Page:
Prout’s “Bill in Chancery”1
Suffolk Superior Court, Boston, February 1763
Humbly petitioning showeth Timothy Prout of Scarborough in the county of Cumberland Esqr.
1. That well and true it is that the said Timothy on the said tenth of December A.D. 1753 became bound unto the said Christopher Minot in the sum of two hundred pounds lawfull money of this province conditioned to pay the sum of one hundred pounds like money with lawfull interest on or before the tenth of December A.D. 1754. And the said Timothy as a collateral security to the said Christopher for payment of the same sum and interest by deed of mortgage bearing date the said tenth of December A.D. 1753 conveying to the said Christopher a certain messuage in Milk Street in Boston aforesaid bounded as in the same deed recorded in the registry of deeds in the said county of Suffolk copy whereof duly attested your orator hath ready to exhibit to hold to him the said Christopher and his heirs if the said sum of one hundred pounds and interest should not be paid.
2. That afterwards your orator upon the first of October A.D. 1755 became bound unto one William Brown of Beverly in the county of Essex Esqr. in a penal sum conditioned for the payment of the sum of one hundred and eighty four pounds lawfull money and interest on or before the first of October A.D. 1756 and more fully to secure to the said William the payment of the Same sum and interest according to the tenor of the same condition your said orator on the day of the date of the last mentioned bond and collateral thereto executed a deed of Mortgage to the same messuage and land which had before been mortgaged to the said Christopher to him the said William and in the same Mortgage expressly mentioned the said former mortgage made to the said Christopher as by a copy of the said mortgage made to the said William which the said Timothy hath ready to exhibit to this honorable court may appear.
3. That afterwards the said William Brown put in suit the mortgage made by your orator to him as aforesaid and at the inferior court of common pleas held at Boston aforesaid on the first Tuesday of October A.D. 1757 recovered judgment for possession of the said mortgaged premises and cost of court taxed at three pounds fifteen shillings and five pence unless the said Timothy should pay the sum of two hundred and seven pounds lawfull money within two months from the rendring of the same judgment and the same sum not being paid the said William soon after the expiration of the said two months actually entred into the said mortgaged premises and became seised thereof in his demesne as of fee and hath ever since held and possessed the same and still does so and the cost aforesaid was paid by your orators attorney.
4. And your said orator further humbly suggests to your honors that the said William after he had actually entred into the said mortgaged premises as aforesaid the better to strengthen his title thereto he on the thirteenth of December A.D. 1758 purchased of the said Christopher the prior mortgage aforesaid and at the same time the obligation now sued on both which were in reality for one and the same debt and the said Christopher assigned them both to the said William.
5. And your said orator doth in fact affirm allege and say and is ready to prove that the said mortgaged premises were worth on the same thirteenth of December much more than the sums equitably due on both the mortgages aforesaid, that the said William reserving good part thereof in his own care rented the residue for twenty pounds a year lawfull money and the same William held himself well content with the said mortgaged premises in satisfaction of the same debts.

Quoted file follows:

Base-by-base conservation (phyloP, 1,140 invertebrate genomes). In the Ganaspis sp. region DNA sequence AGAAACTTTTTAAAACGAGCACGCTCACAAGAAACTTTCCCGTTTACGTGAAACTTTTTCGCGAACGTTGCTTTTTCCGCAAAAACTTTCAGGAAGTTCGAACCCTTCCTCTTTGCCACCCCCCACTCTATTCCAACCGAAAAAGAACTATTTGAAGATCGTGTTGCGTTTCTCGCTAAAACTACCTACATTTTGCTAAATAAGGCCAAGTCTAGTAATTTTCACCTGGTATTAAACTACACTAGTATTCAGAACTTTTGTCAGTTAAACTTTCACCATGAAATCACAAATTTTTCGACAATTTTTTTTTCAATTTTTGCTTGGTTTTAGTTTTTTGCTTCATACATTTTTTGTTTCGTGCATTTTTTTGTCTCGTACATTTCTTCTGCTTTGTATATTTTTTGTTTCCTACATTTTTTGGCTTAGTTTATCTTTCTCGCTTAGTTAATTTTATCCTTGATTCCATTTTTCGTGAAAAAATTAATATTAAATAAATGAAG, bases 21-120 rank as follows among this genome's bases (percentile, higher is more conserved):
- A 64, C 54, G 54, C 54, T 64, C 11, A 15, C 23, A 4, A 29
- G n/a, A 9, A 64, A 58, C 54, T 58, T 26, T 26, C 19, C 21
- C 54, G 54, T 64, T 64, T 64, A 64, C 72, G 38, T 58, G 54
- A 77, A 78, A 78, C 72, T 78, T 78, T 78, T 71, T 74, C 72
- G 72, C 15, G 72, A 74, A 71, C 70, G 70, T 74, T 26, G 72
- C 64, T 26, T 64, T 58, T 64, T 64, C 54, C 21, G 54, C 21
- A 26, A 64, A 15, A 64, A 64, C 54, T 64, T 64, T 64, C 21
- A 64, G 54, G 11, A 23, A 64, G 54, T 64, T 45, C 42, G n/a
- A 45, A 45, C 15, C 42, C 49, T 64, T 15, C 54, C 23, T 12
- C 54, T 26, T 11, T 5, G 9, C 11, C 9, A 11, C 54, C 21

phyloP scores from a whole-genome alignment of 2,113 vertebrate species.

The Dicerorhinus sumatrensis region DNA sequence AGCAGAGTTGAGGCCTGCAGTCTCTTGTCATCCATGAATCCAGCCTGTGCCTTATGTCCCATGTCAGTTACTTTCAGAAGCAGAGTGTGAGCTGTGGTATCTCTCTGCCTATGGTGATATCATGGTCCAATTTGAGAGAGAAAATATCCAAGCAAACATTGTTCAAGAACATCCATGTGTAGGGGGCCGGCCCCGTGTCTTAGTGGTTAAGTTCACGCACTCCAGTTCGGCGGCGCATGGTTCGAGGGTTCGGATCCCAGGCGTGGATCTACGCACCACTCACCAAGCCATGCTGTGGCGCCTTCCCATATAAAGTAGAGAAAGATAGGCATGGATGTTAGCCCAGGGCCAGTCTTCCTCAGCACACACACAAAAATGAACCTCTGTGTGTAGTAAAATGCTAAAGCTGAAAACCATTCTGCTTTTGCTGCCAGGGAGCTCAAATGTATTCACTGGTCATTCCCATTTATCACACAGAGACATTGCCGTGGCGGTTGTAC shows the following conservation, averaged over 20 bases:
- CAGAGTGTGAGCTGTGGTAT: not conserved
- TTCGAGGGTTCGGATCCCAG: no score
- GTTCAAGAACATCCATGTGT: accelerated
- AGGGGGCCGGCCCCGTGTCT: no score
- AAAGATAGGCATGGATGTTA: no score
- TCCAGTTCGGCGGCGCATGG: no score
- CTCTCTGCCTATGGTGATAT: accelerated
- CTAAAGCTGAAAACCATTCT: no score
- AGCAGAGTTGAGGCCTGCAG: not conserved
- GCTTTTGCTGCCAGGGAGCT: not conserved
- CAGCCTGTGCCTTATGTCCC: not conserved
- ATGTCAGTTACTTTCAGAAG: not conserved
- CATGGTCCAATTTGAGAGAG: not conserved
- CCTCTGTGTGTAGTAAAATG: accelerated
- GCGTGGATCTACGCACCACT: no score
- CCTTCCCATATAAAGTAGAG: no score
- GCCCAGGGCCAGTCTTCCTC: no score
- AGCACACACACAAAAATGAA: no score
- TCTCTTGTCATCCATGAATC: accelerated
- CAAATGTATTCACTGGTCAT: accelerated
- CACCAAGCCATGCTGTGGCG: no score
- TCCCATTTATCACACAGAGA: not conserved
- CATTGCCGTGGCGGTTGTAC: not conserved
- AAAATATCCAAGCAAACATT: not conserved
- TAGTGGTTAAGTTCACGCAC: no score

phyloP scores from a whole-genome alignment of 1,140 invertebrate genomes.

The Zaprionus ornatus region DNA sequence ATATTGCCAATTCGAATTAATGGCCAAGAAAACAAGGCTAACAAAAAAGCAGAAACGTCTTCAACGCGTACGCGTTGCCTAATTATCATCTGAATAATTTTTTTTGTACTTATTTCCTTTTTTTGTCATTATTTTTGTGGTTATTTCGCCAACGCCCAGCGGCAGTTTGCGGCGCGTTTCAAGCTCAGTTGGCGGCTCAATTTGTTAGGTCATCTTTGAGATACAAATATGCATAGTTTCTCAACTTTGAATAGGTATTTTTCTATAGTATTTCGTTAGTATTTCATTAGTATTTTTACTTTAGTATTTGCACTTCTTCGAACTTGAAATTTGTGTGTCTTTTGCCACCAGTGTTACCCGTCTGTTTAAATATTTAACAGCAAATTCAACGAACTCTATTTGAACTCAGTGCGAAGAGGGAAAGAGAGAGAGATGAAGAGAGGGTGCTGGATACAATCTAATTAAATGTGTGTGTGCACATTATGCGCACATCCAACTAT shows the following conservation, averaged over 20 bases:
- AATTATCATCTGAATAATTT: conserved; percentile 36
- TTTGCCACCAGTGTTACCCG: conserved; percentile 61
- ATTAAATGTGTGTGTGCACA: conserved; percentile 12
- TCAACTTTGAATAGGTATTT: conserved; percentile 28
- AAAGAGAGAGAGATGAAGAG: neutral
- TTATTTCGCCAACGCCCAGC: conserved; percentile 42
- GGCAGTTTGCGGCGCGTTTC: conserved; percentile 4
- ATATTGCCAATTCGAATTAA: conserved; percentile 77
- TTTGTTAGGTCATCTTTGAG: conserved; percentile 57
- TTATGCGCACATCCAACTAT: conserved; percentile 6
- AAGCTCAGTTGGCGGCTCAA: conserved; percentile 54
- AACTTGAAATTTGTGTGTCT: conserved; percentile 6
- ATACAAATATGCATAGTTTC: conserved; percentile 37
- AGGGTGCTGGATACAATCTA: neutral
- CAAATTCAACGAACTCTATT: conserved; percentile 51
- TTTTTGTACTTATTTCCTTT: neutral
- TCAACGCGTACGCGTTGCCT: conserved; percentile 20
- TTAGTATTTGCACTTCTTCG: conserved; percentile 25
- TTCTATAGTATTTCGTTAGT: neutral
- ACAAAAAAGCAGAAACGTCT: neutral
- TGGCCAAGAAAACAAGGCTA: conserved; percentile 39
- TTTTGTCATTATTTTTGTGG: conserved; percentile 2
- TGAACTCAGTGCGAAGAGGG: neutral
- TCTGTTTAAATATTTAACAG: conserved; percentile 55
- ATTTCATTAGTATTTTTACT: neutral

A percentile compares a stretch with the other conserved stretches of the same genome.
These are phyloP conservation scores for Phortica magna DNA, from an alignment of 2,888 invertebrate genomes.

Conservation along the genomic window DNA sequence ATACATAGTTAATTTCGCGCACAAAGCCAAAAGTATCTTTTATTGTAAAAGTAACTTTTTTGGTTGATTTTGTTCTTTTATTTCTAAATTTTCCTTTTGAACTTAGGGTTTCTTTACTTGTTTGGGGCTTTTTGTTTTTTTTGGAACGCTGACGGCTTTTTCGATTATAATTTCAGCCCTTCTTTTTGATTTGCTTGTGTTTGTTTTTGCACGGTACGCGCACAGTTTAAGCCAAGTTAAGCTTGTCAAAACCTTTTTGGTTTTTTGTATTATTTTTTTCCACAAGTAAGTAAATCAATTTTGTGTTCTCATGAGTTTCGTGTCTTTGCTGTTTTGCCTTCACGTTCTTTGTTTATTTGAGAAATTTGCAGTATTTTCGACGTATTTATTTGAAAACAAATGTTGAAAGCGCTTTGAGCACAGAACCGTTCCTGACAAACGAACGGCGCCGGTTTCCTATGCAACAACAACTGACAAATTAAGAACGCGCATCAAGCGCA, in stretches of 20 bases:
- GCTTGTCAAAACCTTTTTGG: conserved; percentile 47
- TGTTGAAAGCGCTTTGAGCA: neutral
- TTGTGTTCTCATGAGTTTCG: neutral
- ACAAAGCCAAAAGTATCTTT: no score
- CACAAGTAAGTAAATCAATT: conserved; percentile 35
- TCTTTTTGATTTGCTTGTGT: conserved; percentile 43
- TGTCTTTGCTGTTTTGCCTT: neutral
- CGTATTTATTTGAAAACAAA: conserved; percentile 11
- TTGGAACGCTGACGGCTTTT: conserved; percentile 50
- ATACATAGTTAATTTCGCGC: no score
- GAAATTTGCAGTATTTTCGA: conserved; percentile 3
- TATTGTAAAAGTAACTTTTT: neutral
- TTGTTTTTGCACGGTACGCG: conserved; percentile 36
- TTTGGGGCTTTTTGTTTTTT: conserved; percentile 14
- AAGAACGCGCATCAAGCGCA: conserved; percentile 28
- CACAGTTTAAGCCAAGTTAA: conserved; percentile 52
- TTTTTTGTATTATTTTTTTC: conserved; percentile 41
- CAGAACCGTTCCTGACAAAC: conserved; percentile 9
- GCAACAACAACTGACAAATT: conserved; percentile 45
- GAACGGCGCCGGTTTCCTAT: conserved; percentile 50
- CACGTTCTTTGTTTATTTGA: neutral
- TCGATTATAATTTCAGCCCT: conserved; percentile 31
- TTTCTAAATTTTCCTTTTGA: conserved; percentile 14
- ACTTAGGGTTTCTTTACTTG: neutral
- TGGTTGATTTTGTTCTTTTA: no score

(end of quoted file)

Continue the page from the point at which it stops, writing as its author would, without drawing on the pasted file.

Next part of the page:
6.2 Further after that on the twentieth of March A.D. 1760 the dwelling house on the said mortgag’d premises was burnt down the said William estimated his loss thereby at the sum of two hundred pounds lawfull money and actually made a claim to the committee for distributing the charitable contributions made for the sufferers by the said fire to be considered as suffering so much loss.3—That the said William sold the bricks in the ruins for six pounds lawfull money and the loft and land are worth at least the sum of one hundred and thirty three pounds six shillings and eight pence more.
7. And now after the said mortgage recovered on by the said William in his own name hath become irredeemable, and that the fire hath consumed the said house he the said William pursueth your orator in the name of the said Christopher on the said obligation given to the said Christopher and would compell the Entire payment of the same [notwithstanding] that he hath in manner aforesaid received full satisfaction therefor contrary to equity and good conscience.
And all these things your orator is ready to prove when your honors shall appoint wherefore in as much this suit is manifestly litigious your orator prayeth that the penalty of the said obligation which your honors on the pleadings in law have adjudged to be forfeited may be chancered down to the sum of one penny and that your orator’s reasonable cost may be decreed him.
Tim. Prout Attorney to Tim. Prout Esqr.
Att. Nat. Hatch Cler.
1. In an unidentified hand, signed and attested as shown in text. The paragraph numbers appear in the margin of the MS. SF 100777.
2. In the margin: “Quere.”
3. As to the fire, see note 7 above. A fund made up of sums appropriated by the General Court and donated by other provinces and private persons was given to the Selectmen and Overseers of the Poor for distribution among those who had suffered losses. See Drake, History and Antiquities of Boston description begins Samuel G. Drake, The History and Antiquities of Boston, Boston, 1856. description ends 651–652.